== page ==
Simionato, Gedda, Guden, Roux, Von Karajan, Bizet: Carmen

Marion Lignana Rosenberg

By Marion Lignana Rosenberg

on 04.22.11 in Reviews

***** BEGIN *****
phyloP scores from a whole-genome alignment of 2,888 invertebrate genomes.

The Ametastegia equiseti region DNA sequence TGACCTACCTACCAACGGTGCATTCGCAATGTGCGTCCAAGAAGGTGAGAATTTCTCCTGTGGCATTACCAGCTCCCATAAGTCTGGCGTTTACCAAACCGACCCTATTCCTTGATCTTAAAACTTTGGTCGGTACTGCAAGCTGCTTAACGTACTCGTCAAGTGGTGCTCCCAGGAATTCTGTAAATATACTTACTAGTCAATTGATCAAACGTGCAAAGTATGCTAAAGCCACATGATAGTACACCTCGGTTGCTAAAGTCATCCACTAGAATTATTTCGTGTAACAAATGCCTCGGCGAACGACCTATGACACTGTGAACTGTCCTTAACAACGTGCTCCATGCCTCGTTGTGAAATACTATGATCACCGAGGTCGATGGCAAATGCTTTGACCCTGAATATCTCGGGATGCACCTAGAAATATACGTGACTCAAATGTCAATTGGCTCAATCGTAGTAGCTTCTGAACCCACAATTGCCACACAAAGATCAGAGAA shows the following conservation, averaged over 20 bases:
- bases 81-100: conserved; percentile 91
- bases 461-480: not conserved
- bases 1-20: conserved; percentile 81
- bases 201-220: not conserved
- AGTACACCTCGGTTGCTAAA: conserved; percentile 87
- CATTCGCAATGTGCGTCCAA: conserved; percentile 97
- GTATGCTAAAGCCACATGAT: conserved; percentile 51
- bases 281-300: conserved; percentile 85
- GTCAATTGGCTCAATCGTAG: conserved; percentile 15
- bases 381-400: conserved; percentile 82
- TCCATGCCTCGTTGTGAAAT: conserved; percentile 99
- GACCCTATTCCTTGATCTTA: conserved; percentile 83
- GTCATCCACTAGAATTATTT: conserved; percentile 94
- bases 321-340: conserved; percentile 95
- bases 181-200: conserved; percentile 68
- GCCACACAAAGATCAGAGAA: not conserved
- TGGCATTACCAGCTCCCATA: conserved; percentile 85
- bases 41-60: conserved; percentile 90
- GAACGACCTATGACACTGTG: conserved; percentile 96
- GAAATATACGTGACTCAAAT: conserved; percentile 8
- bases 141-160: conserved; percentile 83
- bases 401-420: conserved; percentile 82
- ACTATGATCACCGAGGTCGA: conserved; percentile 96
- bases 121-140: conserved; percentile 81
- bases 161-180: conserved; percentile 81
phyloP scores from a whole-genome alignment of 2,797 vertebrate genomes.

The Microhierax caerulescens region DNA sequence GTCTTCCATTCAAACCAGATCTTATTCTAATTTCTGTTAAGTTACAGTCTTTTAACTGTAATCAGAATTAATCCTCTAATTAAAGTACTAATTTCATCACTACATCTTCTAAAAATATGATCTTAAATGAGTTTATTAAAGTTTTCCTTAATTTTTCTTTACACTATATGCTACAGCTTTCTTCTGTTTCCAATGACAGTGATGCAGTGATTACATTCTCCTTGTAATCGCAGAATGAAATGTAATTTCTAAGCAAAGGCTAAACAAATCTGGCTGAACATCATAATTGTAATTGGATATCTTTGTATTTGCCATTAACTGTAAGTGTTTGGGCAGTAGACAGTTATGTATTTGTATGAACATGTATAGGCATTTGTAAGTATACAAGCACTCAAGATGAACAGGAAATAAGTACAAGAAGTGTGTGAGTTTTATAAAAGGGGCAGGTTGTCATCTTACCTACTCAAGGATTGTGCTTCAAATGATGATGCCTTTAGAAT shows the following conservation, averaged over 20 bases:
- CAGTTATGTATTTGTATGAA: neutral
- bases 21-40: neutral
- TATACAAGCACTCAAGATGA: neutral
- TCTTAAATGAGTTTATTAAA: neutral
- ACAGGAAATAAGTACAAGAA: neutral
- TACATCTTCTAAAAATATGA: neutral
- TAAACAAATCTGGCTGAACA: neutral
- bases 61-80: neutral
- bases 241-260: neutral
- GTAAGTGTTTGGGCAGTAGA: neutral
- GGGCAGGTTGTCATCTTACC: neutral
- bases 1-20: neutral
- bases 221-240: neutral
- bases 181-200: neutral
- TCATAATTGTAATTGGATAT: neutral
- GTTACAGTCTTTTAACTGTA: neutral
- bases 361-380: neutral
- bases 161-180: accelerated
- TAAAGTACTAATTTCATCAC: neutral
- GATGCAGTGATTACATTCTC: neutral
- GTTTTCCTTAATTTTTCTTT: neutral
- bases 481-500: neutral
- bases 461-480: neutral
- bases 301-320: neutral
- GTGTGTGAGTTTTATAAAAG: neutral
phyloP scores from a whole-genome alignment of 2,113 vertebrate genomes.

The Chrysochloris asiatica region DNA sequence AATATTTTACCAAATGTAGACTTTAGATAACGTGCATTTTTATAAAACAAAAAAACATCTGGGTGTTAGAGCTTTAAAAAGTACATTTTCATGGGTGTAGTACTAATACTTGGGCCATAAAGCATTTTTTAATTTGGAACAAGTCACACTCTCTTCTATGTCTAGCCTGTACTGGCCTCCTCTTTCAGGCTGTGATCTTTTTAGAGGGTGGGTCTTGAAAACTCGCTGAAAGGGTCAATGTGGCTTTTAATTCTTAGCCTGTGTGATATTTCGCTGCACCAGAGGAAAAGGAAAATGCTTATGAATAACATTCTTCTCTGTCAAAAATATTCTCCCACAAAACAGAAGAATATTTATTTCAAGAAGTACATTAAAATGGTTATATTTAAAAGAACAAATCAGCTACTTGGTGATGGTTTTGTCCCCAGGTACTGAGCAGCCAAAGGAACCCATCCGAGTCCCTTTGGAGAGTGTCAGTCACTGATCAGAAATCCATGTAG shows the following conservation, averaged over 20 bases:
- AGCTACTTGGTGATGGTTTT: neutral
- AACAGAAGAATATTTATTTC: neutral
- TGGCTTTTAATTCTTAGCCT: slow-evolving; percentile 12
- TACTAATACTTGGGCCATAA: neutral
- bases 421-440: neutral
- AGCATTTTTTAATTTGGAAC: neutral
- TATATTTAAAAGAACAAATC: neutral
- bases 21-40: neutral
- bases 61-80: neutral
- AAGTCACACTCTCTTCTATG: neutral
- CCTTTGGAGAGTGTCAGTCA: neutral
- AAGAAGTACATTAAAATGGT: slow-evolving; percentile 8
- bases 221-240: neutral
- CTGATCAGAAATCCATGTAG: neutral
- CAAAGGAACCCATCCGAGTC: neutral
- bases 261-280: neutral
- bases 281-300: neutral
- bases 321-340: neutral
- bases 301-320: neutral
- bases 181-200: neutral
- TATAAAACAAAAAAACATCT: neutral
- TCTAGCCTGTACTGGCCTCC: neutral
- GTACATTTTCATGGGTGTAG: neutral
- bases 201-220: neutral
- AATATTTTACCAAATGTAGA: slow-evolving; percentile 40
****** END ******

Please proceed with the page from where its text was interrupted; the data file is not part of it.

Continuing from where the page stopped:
Though graced with some of opera's most toe-tapping tunes, Georges Bizet's Carmen (1875), based on Prosper Merimee's novella of the same name, is a stark and hardnosed tale of ethnic and sexual clashes. Don Jose, a soldier and mama's boy, falls for the gypsy Carmen — a stateless, elusive woman who refuses to play by his rules. Sparks fly, blood flows, and Bizet serves up one greatest hit after another, including Carmen's "Habanera" and the matador Escamillo's "Toreador Song." This 1954 recording is short on Gallic elegance but long on dramatics. Giulietta Simionato, perhaps the most versatile mezzo of the 20th century, is a smoldering Carmen. Her impassioned Don Jose is fresh-voiced tenor Nicolai Gedda, while baritone Michel Roux as Escamillo offers an example of authentic French style. The radiant Hilde Gueden as Micaela is an ideal foil to Simionato, and legendary maestro Herbert von Karajan keeps this motley, spicy stew simmering.